mitigating income effects. Poorer community members should be represented in any change in resource use. Poorer households should have equal rights to participate in the enterprise and receive their fair share of benefits;

recurrent interaction. Frequent meetings of group members promote cooperative behaviour and adherence to the group's rules. They also make it more likely that the group will identify and penalize violations;

reciprocity. Group members realize that they will receive benefits only if they fulfil their obligations to the group. This condition, particularly in smaller groups, promotes internal self-monitoring;

disciplinary mechanisms. The group can impose sanctions or penalties that have a real deterrent effect.

The natural resource

In general, the forest resource managed by the group should be:

clearly defined. Clearly defined systems are easier to manage sustainably;

recognized by the community as valuable. Often, user groups will agree to the added effort of sustainable management only if they see that destructive over-use threatens the resource. There is generally a time lag between when resource degradation starts and when it is noticed by the community. Organizing for sustainable use should be based on the perceived value of the resource to the community.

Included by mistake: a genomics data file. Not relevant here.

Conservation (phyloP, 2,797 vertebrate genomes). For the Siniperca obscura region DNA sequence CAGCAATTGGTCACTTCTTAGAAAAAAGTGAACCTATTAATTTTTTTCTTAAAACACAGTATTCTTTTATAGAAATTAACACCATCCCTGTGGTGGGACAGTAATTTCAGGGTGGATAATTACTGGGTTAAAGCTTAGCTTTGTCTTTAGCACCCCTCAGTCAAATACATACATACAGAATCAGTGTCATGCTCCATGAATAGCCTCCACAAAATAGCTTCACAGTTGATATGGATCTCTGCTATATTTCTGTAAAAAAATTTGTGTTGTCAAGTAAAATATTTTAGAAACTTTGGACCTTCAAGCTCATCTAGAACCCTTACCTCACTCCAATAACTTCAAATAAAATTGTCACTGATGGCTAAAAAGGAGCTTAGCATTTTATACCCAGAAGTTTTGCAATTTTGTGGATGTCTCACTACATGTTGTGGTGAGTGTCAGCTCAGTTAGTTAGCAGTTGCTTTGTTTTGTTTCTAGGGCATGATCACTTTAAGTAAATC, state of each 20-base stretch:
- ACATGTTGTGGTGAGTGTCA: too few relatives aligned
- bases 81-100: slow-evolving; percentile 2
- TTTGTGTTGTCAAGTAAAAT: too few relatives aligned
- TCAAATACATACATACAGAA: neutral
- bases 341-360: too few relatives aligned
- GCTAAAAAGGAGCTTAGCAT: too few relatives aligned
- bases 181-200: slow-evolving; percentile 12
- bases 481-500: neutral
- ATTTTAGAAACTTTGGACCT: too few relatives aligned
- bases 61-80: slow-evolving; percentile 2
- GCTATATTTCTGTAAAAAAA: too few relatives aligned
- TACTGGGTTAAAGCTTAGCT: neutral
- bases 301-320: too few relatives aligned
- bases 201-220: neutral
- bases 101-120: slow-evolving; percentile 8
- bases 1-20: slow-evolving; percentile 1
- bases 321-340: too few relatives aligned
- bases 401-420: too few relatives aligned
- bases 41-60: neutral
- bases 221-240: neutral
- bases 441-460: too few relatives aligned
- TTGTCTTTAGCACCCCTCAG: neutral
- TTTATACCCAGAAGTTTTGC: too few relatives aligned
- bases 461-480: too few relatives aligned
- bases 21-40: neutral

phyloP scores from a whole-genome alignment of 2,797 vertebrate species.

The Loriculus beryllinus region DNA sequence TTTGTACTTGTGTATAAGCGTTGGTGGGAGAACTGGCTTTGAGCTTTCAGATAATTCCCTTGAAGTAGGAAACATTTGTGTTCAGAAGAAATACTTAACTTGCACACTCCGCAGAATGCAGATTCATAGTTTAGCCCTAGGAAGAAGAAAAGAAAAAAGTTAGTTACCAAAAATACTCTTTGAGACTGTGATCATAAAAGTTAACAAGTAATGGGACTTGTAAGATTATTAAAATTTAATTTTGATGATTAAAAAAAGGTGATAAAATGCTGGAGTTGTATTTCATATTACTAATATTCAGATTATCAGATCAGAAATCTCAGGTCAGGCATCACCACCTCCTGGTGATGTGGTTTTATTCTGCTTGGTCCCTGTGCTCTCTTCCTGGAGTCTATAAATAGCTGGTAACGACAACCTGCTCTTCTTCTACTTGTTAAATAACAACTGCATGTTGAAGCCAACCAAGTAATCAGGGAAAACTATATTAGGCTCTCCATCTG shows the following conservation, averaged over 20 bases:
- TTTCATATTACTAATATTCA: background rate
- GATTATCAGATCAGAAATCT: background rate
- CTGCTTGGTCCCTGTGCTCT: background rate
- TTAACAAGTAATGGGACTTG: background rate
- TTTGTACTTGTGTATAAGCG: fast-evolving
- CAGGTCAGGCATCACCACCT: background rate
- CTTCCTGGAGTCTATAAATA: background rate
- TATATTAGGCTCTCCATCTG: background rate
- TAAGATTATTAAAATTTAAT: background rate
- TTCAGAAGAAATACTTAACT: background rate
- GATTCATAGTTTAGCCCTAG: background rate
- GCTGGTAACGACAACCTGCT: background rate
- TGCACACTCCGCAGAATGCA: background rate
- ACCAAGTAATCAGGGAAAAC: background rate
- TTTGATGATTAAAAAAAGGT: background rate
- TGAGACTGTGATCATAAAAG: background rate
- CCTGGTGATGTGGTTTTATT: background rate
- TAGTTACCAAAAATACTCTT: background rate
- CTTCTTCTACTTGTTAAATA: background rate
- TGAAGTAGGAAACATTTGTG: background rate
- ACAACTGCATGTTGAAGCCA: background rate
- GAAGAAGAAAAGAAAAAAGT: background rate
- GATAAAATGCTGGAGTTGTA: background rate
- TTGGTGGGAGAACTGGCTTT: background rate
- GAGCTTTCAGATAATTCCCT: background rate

Some tools for organizing

Community meetings
Land-use mapping
Community education

A number of references describe :how to organize communities to manage their resources (see "For further reading"). The tools include group meetings, land use mapping and community education.

Community meetings

Repeated group interaction develops a forum that builds cooperation and common values. As this forum develops through repeated meetings, shared problems can be identified and discussed and possible solutions proposed. Depending on an area's social norms regarding gender roles and public gatherings, special arrangements may be needed to ensure that women's concerns are represented in such forums.

Land-use mapping

Mapping is a tangible tool that community groups frequently find useful in organizing themselves. Maps of local land use capture geographic information that communities often need to assess efficiency of management and plan adjustments. Chapter 2 explained how mapping helps in inventories of non-wood forest resources. Mapping can also help to identify potential conflicts in land-use claims before they become confrontations. Furthermore, mapping can help forge a clear political and social identity for community members (Brown et al., 1995). Local groups often can use maps to plan and defend their land use with government agencies, funding organizations and credit institutions.